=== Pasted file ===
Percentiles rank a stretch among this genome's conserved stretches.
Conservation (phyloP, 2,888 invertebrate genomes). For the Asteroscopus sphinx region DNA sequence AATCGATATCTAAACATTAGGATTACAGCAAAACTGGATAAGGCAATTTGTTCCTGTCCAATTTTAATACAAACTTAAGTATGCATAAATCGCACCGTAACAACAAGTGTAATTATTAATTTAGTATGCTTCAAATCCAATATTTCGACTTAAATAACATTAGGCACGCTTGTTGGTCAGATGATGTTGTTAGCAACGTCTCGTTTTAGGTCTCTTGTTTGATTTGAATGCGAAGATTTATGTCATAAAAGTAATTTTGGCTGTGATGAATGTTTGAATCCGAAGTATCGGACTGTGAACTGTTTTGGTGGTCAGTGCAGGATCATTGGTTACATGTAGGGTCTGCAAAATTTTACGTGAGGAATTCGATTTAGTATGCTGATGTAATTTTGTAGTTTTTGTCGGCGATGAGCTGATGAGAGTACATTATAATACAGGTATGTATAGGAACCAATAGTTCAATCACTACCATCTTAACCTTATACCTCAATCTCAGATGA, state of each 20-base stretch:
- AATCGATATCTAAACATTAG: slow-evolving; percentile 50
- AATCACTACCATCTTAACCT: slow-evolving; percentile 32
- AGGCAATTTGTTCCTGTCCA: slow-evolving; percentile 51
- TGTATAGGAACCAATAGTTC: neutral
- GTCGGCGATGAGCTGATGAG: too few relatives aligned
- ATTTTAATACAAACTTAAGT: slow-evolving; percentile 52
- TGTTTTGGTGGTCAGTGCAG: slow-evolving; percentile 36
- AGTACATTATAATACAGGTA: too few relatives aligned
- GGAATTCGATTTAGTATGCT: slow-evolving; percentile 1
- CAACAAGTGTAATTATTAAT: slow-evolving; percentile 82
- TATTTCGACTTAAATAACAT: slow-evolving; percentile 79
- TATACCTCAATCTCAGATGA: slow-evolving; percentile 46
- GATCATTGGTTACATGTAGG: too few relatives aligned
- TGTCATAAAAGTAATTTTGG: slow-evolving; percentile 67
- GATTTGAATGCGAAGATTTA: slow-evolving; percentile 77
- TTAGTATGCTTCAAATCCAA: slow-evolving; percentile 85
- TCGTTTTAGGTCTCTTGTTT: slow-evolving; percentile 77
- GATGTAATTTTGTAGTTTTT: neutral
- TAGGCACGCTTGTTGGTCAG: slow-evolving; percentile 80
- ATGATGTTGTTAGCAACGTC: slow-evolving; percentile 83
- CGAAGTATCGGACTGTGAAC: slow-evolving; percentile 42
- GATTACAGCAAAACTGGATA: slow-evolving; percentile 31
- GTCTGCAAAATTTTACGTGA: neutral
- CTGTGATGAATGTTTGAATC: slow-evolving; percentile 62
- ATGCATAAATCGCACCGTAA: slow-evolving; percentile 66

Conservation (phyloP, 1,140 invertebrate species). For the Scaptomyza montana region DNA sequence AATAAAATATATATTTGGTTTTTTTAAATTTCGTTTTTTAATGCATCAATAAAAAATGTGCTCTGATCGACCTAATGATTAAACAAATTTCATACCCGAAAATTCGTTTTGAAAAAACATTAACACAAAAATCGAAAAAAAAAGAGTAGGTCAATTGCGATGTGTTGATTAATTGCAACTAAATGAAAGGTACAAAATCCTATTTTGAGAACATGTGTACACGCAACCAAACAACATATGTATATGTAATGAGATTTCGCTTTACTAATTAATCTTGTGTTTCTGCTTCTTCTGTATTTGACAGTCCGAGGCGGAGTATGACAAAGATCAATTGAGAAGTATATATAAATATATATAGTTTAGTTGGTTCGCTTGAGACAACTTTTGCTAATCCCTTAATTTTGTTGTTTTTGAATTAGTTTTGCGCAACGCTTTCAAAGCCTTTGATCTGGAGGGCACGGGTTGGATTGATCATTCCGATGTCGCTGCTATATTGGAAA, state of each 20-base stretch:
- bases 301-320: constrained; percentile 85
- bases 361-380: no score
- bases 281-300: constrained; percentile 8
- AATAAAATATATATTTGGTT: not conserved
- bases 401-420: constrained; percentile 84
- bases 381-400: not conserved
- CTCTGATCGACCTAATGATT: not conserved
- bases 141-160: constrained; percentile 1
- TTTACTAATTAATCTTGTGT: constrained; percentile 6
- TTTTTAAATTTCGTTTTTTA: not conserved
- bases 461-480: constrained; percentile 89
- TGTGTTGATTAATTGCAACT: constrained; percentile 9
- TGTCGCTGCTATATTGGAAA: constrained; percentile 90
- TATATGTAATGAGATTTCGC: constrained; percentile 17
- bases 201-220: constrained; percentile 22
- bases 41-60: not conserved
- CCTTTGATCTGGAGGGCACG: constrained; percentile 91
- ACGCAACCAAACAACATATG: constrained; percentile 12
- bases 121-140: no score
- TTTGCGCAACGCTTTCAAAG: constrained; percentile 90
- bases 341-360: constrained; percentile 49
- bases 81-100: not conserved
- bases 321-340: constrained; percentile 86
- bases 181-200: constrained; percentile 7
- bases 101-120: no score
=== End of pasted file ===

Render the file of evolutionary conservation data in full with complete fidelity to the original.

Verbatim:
Percentiles rank a stretch among this genome's conserved stretches.
Conservation (phyloP, 2,888 invertebrate genomes). For the Asteroscopus sphinx region DNA sequence AATCGATATCTAAACATTAGGATTACAGCAAAACTGGATAAGGCAATTTGTTCCTGTCCAATTTTAATACAAACTTAAGTATGCATAAATCGCACCGTAACAACAAGTGTAATTATTAATTTAGTATGCTTCAAATCCAATATTTCGACTTAAATAACATTAGGCACGCTTGTTGGTCAGATGATGTTGTTAGCAACGTCTCGTTTTAGGTCTCTTGTTTGATTTGAATGCGAAGATTTATGTCATAAAAGTAATTTTGGCTGTGATGAATGTTTGAATCCGAAGTATCGGACTGTGAACTGTTTTGGTGGTCAGTGCAGGATCATTGGTTACATGTAGGGTCTGCAAAATTTTACGTGAGGAATTCGATTTAGTATGCTGATGTAATTTTGTAGTTTTTGTCGGCGATGAGCTGATGAGAGTACATTATAATACAGGTATGTATAGGAACCAATAGTTCAATCACTACCATCTTAACCTTATACCTCAATCTCAGATGA, state of each 20-base stretch:
- AATCGATATCTAAACATTAG: slow-evolving; percentile 50
- AATCACTACCATCTTAACCT: slow-evolving; percentile 32
- AGGCAATTTGTTCCTGTCCA: slow-evolving; percentile 51
- TGTATAGGAACCAATAGTTC: neutral
- GTCGGCGATGAGCTGATGAG: too few relatives aligned
- ATTTTAATACAAACTTAAGT: slow-evolving; percentile 52
- TGTTTTGGTGGTCAGTGCAG: slow-evolving; percentile 36
- AGTACATTATAATACAGGTA: too few relatives aligned
- GGAATTCGATTTAGTATGCT: slow-evolving; percentile 1
- CAACAAGTGTAATTATTAAT: slow-evolving; percentile 82
- TATTTCGACTTAAATAACAT: slow-evolving; percentile 79
- TATACCTCAATCTCAGATGA: slow-evolving; percentile 46
- GATCATTGGTTACATGTAGG: too few relatives aligned
- TGTCATAAAAGTAATTTTGG: slow-evolving; percentile 67
- GATTTGAATGCGAAGATTTA: slow-evolving; percentile 77
- TTAGTATGCTTCAAATCCAA: slow-evolving; percentile 85
- TCGTTTTAGGTCTCTTGTTT: slow-evolving; percentile 77
- GATGTAATTTTGTAGTTTTT: neutral
- TAGGCACGCTTGTTGGTCAG: slow-evolving; percentile 80
- ATGATGTTGTTAGCAACGTC: slow-evolving; percentile 83
- CGAAGTATCGGACTGTGAAC: slow-evolving; percentile 42
- GATTACAGCAAAACTGGATA: slow-evolving; percentile 31
- GTCTGCAAAATTTTACGTGA: neutral
- CTGTGATGAATGTTTGAATC: slow-evolving; percentile 62
- ATGCATAAATCGCACCGTAA: slow-evolving; percentile 66

Conservation (phyloP, 1,140 invertebrate species). For the Scaptomyza montana region DNA sequence AATAAAATATATATTTGGTTTTTTTAAATTTCGTTTTTTAATGCATCAATAAAAAATGTGCTCTGATCGACCTAATGATTAAACAAATTTCATACCCGAAAATTCGTTTTGAAAAAACATTAACACAAAAATCGAAAAAAAAAGAGTAGGTCAATTGCGATGTGTTGATTAATTGCAACTAAATGAAAGGTACAAAATCCTATTTTGAGAACATGTGTACACGCAACCAAACAACATATGTATATGTAATGAGATTTCGCTTTACTAATTAATCTTGTGTTTCTGCTTCTTCTGTATTTGACAGTCCGAGGCGGAGTATGACAAAGATCAATTGAGAAGTATATATAAATATATATAGTTTAGTTGGTTCGCTTGAGACAACTTTTGCTAATCCCTTAATTTTGTTGTTTTTGAATTAGTTTTGCGCAACGCTTTCAAAGCCTTTGATCTGGAGGGCACGGGTTGGATTGATCATTCCGATGTCGCTGCTATATTGGAAA, state of each 20-base stretch:
- bases 301-320: constrained; percentile 85
- bases 361-380: no score
- bases 281-300: constrained; percentile 8
- AATAAAATATATATTTGGTT: not conserved
- bases 401-420: constrained; percentile 84
- bases 381-400: not conserved
- CTCTGATCGACCTAATGATT: not conserved
- bases 141-160: constrained; percentile 1
- TTTACTAATTAATCTTGTGT: constrained; percentile 6
- TTTTTAAATTTCGTTTTTTA: not conserved
- bases 461-480: constrained; percentile 89
- TGTGTTGATTAATTGCAACT: constrained; percentile 9
- TGTCGCTGCTATATTGGAAA: constrained; percentile 90
- TATATGTAATGAGATTTCGC: constrained; percentile 17
- bases 201-220: constrained; percentile 22
- bases 41-60: not conserved
- CCTTTGATCTGGAGGGCACG: constrained; percentile 91
- ACGCAACCAAACAACATATG: constrained; percentile 12
- bases 121-140: no score
- TTTGCGCAACGCTTTCAAAG: constrained; percentile 90
- bases 341-360: constrained; percentile 49
- bases 81-100: not conserved
- bases 321-340: constrained; percentile 86
- bases 181-200: constrained; percentile 7
- bases 101-120: no score